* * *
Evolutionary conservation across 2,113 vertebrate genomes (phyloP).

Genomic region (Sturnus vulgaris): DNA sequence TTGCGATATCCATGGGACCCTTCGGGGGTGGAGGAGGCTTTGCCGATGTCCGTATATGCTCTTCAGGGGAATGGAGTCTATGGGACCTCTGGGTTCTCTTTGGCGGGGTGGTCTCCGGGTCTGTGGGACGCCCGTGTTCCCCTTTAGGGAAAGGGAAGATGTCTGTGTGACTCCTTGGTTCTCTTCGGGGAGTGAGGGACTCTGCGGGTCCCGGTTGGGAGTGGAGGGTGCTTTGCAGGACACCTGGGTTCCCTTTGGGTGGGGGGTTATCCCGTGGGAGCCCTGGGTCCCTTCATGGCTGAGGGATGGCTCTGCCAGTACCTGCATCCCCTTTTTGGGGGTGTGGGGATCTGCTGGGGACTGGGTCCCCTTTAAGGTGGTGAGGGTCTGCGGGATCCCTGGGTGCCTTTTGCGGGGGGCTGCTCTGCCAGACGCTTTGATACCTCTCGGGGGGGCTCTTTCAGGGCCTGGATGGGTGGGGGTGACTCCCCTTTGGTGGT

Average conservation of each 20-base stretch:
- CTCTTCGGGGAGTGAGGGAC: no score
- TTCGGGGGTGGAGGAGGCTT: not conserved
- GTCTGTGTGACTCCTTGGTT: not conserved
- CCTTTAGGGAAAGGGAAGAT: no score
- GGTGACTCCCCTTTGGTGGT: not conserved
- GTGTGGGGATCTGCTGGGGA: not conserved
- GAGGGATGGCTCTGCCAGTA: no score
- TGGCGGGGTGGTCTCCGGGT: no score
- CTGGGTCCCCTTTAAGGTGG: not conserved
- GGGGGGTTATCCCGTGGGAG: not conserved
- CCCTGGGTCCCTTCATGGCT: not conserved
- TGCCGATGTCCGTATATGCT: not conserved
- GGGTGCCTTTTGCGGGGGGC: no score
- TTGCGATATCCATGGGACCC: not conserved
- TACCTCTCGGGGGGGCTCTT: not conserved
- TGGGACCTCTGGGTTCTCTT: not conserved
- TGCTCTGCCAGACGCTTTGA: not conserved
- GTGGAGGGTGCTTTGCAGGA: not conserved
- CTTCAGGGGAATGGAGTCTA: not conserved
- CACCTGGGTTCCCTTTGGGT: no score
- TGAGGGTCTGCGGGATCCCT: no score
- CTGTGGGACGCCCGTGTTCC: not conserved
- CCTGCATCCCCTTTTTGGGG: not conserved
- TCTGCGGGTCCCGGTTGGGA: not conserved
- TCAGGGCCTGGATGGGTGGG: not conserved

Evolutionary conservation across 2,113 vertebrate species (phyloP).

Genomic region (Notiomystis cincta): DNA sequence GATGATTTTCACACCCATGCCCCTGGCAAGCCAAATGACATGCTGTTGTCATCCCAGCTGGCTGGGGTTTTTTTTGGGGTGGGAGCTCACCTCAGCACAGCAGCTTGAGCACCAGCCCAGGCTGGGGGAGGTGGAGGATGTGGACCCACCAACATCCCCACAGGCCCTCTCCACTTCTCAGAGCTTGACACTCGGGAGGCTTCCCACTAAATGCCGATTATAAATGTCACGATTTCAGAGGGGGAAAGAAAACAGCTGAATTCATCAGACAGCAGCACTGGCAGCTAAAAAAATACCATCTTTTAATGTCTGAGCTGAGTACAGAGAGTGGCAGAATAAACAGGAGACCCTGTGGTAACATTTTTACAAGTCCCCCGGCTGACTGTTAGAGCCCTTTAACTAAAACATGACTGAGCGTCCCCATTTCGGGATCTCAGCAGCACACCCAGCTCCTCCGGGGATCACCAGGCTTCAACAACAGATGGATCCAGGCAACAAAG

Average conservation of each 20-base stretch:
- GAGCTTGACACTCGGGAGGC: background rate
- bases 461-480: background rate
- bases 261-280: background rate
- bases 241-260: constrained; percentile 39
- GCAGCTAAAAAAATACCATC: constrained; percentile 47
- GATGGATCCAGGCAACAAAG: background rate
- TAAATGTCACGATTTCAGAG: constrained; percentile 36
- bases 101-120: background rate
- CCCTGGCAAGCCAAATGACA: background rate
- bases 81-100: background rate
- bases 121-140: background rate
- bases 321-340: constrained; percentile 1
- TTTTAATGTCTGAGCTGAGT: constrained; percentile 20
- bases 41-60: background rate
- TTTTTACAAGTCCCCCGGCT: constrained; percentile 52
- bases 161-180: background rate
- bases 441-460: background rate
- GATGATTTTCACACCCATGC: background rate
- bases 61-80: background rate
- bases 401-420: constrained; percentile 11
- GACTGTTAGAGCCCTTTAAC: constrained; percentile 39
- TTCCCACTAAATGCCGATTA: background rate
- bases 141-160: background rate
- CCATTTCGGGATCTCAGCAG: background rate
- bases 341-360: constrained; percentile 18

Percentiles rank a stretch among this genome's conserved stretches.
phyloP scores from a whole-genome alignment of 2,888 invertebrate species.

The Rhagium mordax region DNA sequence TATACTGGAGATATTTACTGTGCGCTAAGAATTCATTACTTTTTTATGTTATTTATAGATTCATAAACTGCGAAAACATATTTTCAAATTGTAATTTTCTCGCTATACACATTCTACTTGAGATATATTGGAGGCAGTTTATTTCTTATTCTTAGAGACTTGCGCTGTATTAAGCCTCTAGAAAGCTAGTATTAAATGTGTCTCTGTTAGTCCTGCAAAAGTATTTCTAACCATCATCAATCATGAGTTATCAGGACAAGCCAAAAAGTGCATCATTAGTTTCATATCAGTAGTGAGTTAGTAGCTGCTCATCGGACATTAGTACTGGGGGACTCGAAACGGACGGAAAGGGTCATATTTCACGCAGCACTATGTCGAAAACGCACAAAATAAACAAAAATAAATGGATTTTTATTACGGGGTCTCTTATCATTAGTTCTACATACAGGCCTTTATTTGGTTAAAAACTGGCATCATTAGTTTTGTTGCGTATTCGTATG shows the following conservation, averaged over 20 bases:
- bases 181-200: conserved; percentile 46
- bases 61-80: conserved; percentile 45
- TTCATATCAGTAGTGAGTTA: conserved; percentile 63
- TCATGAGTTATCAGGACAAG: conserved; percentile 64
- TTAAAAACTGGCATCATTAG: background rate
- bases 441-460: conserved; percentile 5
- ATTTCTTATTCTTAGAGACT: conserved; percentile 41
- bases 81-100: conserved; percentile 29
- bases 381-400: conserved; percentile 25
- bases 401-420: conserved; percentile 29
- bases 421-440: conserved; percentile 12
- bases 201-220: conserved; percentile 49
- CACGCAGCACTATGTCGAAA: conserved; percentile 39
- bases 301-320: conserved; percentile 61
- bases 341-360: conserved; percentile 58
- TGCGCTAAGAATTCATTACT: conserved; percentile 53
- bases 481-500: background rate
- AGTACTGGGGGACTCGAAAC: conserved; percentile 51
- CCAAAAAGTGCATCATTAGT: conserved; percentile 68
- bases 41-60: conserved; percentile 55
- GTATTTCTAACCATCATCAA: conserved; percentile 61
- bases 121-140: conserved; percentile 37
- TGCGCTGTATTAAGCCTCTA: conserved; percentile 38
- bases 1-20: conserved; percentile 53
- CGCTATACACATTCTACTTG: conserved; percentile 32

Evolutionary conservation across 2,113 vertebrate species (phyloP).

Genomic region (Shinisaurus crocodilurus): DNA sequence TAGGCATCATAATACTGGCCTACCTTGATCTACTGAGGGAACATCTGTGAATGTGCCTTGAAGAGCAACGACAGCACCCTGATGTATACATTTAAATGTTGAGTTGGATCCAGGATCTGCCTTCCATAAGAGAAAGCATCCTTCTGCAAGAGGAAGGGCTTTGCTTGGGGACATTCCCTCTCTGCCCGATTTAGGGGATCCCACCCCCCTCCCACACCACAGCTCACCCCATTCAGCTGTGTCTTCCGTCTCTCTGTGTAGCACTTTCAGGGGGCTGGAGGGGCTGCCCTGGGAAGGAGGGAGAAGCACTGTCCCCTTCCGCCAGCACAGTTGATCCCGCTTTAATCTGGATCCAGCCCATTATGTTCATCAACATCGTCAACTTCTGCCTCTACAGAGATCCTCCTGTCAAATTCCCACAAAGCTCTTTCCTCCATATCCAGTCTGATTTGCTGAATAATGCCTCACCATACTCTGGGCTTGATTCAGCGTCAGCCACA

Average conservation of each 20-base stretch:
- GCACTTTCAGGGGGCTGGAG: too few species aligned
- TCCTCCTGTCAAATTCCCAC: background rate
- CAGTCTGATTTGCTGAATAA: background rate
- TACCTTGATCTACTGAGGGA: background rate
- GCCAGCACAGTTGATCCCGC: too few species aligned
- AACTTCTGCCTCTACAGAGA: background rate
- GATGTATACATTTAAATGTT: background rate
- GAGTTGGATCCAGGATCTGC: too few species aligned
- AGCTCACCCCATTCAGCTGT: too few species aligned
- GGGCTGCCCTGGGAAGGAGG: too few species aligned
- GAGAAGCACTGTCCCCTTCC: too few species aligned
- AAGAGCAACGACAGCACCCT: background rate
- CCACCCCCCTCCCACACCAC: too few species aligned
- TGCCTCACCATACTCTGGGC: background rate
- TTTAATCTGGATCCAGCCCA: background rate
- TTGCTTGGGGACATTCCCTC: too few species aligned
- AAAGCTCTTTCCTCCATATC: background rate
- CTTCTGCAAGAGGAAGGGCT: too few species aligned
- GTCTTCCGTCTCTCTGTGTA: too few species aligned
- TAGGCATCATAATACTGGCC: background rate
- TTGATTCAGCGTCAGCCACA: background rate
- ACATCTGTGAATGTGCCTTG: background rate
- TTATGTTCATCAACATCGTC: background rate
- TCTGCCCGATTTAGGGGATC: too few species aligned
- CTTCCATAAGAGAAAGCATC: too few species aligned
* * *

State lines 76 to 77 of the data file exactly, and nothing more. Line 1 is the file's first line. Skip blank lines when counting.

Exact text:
- bases 481-500: background rate
- AGTACTGGGGGACTCGAAAC: conserved; percentile 51